What did your parents say when you told them?
They were incredibly supportive. I travelled with my mum when I went for the interview. I think she always had an element of sadness that I have left home and I’m not just a few train rides away. But she’s happy – it’s such a big opportunity educationally.
Would you have got into Harvard without your football?
It would probably have been unlikely. I did well in my A-levels but you have to do the American SATs. All of the American educational system prepares you for these exams so if you haven’t been through that you tend to not do as well. My scores were pretty competitive but probably not enough to get into Harvard without the football. Athletes get a special exception so they can get in with a lower academic score.
Is it hard to juggle college sport and the academic side?
Some universities, like big American football schools in Texas or Ohio, are very focused on athletes and have specific resources, including tutoring. At Harvard you’re not given special treatment. You are here, you are a student, most Harvard students are doing things that require lots of time outside class. We weren’t given any special exceptions for deadlines or extra study help. We were expected to get on with things. The academic requirements are challenging. It was tough being an athlete, training every day, but we were members of a team with classmates who would help each other out.
Are you famous on campus like sports jocks in movies?
If you’re a quarterback at Ohio state or Texas you’re probably going to go to the NFL so you are going to be a big celebrity on campus. At Harvard, even though a decent number go on to play professionally, only some people know you. The soccer lads are pretty normal guys really.
This is your second time around at Harvard…
Yeah, I got a bachelor degree then did a PhD at Oxford. Now I’m halfway through my MD degree to become a doctor.
What’s the ultimate goal?
I’m thinking about orthopaedic surgery, having spent my time at Oxford in an orthopaedic lab. That will take a further five years training. Being an athlete you experience and witness a lot of musculoskeletal injuries. I sustained various injuries when I was playing football and I was always able to get the medical help to get back playing. Honestly, a lot of it has to do with getting people back to doing what they love. That means back to playing football, playing with grandchildren in their garden, running a marathon. I’d love to work with athletes – I have a special empathy there.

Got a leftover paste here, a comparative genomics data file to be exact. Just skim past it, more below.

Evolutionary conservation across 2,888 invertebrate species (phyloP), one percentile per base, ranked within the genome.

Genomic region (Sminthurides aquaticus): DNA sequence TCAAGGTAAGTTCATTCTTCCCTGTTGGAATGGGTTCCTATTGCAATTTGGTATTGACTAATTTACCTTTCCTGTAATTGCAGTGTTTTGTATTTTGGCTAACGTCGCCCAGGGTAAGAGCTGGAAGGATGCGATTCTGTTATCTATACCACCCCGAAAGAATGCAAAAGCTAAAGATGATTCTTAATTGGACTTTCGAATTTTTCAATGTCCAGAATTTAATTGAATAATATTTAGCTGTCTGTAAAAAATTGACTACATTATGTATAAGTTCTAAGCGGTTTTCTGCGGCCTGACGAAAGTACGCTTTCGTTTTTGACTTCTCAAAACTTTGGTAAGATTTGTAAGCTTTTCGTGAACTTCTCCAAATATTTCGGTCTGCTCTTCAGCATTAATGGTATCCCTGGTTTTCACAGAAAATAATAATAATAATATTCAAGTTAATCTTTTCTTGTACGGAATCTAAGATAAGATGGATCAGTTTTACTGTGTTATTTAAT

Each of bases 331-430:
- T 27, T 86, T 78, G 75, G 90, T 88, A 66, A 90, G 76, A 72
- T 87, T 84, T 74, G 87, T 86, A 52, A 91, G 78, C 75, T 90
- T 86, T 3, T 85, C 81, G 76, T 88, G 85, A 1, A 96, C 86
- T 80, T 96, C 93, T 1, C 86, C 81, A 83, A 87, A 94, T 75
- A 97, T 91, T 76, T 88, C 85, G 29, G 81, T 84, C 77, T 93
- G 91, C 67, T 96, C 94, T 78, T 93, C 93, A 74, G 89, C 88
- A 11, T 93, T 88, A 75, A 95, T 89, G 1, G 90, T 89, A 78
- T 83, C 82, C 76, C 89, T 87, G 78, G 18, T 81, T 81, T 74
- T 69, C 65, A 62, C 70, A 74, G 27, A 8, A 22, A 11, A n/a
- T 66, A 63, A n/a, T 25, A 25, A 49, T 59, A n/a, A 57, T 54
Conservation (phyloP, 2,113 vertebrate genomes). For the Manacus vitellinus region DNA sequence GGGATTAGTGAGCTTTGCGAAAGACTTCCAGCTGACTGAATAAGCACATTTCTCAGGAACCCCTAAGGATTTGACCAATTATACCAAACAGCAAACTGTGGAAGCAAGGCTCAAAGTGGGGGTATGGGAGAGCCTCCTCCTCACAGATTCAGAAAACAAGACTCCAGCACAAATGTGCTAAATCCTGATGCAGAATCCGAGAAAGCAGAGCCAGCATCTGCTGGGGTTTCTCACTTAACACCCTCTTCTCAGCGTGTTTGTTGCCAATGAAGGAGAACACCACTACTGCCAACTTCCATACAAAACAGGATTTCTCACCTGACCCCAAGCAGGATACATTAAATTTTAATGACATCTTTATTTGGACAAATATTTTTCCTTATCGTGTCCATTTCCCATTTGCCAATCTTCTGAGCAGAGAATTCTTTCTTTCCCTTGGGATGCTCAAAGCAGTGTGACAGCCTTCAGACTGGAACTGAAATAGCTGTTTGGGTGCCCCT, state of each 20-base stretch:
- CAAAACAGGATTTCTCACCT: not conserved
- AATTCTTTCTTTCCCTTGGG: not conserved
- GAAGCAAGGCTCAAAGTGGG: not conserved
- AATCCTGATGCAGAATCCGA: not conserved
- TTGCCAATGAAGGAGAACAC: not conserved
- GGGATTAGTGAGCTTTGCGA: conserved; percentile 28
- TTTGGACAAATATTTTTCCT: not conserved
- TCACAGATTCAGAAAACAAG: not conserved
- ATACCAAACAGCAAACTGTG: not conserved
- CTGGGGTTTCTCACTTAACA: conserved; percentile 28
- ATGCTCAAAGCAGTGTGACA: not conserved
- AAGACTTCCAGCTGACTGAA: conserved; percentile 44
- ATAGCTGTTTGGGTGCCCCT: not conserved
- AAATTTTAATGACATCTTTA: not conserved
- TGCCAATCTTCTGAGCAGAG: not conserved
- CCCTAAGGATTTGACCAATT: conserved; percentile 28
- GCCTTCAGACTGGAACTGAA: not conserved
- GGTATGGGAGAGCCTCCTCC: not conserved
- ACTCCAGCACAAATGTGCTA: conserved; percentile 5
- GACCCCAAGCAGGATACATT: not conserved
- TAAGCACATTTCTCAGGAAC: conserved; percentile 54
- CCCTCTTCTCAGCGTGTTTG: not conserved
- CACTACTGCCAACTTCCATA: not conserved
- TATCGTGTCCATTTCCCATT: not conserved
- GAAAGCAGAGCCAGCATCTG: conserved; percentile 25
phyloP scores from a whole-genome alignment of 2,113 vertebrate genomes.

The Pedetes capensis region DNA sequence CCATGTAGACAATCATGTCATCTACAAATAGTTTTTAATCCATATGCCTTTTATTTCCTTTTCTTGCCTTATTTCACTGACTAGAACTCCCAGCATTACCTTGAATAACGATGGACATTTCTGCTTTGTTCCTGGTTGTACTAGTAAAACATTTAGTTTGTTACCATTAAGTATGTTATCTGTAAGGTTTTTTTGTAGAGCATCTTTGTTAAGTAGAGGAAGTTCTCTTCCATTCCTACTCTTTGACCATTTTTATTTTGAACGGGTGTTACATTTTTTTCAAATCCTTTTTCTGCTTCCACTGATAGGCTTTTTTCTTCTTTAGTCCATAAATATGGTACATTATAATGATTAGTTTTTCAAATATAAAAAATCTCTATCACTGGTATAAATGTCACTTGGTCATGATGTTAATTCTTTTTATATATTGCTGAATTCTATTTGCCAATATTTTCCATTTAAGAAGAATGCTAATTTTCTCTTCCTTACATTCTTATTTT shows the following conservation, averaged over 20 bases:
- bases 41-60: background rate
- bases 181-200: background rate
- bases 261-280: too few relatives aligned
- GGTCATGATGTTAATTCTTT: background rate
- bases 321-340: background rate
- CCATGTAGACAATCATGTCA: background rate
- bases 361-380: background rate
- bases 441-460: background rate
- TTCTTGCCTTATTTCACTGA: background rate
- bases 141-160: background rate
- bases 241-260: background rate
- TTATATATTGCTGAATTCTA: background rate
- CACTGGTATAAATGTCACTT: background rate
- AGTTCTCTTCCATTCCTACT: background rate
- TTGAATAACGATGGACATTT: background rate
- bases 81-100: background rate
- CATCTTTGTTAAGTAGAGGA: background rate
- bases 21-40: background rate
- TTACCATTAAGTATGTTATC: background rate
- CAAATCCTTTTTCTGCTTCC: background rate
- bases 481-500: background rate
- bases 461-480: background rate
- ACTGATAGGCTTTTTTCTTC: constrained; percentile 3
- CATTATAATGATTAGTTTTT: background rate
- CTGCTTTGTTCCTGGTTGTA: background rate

Isn’t university pricey in the States?
It’s very expensive – about $90,000 a year (£60-70,000) for four years. I’ve had some financial aid, some inheritance from three grandparents and my dad helped. I’m now pretty much out of savings so it’s loans. Luckily doctors in America get paid very well.
Were you surprised the PFA could help you?
I was very pleasantly surprised with the amount they were able to help me. I knew there were education grants available to cover books and stationary, but I was in need of some more substantial financial support. The PFA gave me an incredibly generous amount, having not played professionally and maybe not having contributed financially.
How important are the PFA to players who don’t make it as professionals?
Hugely important. I see some of my friends who have played professional football then try to pick up the pieces when things don’t work out - it’s really difficult. Having the PFA there for people when they are looking to transition away from the game is incredibly important.
Ex-Sunderland captain Kevin ball coached Richard in the academy and recalls a talented, intelligent young player
“I always say if Richard stayed in football, I look at someone like Chris Smalling and think he would have been like him,” says Kevin.
“Richard stands 6ft7 and people say to me they bet he was a brute. But, like Smalling, he was actually very slim and quite athletic. But he was also good on the ball. He was articulate in nature but also articulate as a footballer.
“I can’t take credit for what he’s gone on to do. That’s testimony to his family and also to our late former head of education, Brian Buddle who made sure Richard was able to push himself academically as well as in his football.
“Nobody really knows at 17/18 what will happen to young players. Richard had to make a decision and he made the right one – even if I still look at Smalling and wonder…”